Interval Workouts are short, intense efforts followed by equal or slightly longer recovery time. For example, after a warmup, run two minutes at a hard effort, followed by two to three minutes of easy jogging or walking to catch your breath. Unlike tempo workouts, you’re running above your red line and at an effort where you are reaching hard for air and counting the seconds until you can stop—a controlled fast effort followed by a truly easy jog. The secret is in the recovery as patience and discipline while you’re running easy allows you to run the next interval strong and finish the entire workout fatigued but not completely spent. Just like rest, your body adapts and gets stronger in the recovery mode.
Bennies = Improved running form and economy, endurance, mind-body coordination, motivation, and fat-burning."

Enlightened? No me neither!
There are also so many 10k running programs out there that it's hard to know which one will work best for you and I guess that just comes down to trial and effort.

I found this Harvey Walden program that looks pretty good on the face of it because it seems he only has you running 3 times a week. I would prefer 4 times a week maximum so it wouldn't be difficult to add a days run to this program.

Another 3 times a week 10k training programme can be found over at 'Lazy Runner' blog.

I also found information via an article written by Patti & Warren Finke titled "SLOW DOWN! and run your best 10k ever!" based on endurance and explains how to use your heart rate to get peak performance. Don't let the term "peak performance" make you think that the article is only relevant to serious runners though, it looks like basic information that can help any runner and or walker take the guesswork out of improving overall performance. I'm definitely going to use this information to finally get the hang of my watches HRM that I've never used.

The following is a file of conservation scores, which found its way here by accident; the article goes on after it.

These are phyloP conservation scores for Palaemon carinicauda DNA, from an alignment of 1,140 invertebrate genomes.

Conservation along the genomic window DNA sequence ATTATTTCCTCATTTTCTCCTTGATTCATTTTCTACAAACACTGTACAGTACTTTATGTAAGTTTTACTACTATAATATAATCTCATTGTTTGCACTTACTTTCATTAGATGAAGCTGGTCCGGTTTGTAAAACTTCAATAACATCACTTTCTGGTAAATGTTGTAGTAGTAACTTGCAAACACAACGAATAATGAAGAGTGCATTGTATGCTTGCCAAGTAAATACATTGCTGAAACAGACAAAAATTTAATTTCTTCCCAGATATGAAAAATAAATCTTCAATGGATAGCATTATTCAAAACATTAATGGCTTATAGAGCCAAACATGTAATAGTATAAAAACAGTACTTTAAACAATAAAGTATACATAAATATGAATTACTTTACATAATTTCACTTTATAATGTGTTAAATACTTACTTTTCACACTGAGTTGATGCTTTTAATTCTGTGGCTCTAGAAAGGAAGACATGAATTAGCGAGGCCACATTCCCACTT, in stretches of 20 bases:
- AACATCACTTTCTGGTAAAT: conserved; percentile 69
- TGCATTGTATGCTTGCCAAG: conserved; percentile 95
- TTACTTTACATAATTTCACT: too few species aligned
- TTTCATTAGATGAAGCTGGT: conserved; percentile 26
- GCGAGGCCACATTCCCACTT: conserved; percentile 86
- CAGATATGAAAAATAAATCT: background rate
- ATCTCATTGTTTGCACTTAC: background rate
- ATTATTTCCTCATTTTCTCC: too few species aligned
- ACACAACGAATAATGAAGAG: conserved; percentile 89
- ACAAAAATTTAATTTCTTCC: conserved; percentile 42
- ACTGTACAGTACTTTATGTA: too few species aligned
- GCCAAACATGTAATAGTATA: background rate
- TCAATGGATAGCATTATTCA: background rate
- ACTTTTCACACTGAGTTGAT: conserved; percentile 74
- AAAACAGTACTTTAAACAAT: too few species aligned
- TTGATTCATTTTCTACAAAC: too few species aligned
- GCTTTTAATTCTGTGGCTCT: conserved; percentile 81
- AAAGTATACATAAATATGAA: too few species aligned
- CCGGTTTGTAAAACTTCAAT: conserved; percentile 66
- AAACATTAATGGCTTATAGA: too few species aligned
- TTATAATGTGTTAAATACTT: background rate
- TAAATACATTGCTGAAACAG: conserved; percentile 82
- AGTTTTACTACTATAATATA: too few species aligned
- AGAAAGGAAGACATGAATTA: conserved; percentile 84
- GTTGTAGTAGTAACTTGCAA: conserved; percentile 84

As for a 10k programme though, I'm certainly going to work one out that suits myself and what I hope to achieve. My next 10k is not until next April/May so for the next few weeks I will simply concentrate of mileage rather than Fartlek or Tempo etc etc. by the time I need to have a schedule in place for next year I'll hopefully have gotten my head round alot of this.


  1. Hi there,
    Just noticed I've got a new follower. Thanks for visiting my blog, but not sure you'll learn anything from it. It's just more or less an online diary because my old brain hardly remembers anything nowadays unless I write it down!
    Since stopping serious training most of my runs are steady away with a fartlek session sandwiched in between, i.e. ten paces fast, jog, 20 paces fast, jog, 30 paces fat, jog - and so up to maybe a 100 paces fast, then come back down again before a steady run home. I also run intervals, usually 200m with 200m recovery. I hate tempos!
    Another of my followers did the Baxter's 10K last week, a lassie called Sheila who has a blog called Rambling On. You might like to read her report here: It's a bit shorter than yours!
    Keep on running

    1. I've learned something from you already - another runners take on Fartlek training :)
      I follow your blog because I found it interesting to read from the minute I got on the page, it's great to hear of other peoples experiences of running for the love of running and I enjoyed reading about your runs in Switzerland, plus I carry my camera with me everywhere too and I loved looking at your pictures.
      Thank you for popping in and leaving a comment and I will most definitely check out the blog you suggested :)

  2. Love the first image only I don't only FEEL fat I AM fat lol. I've got Epson Salts on my grocery list. I read it helps to soak the old tired feet in it and makes them feel good so I'm going to get me some!!

    1. You must let me know how that Epsom salts works out ;)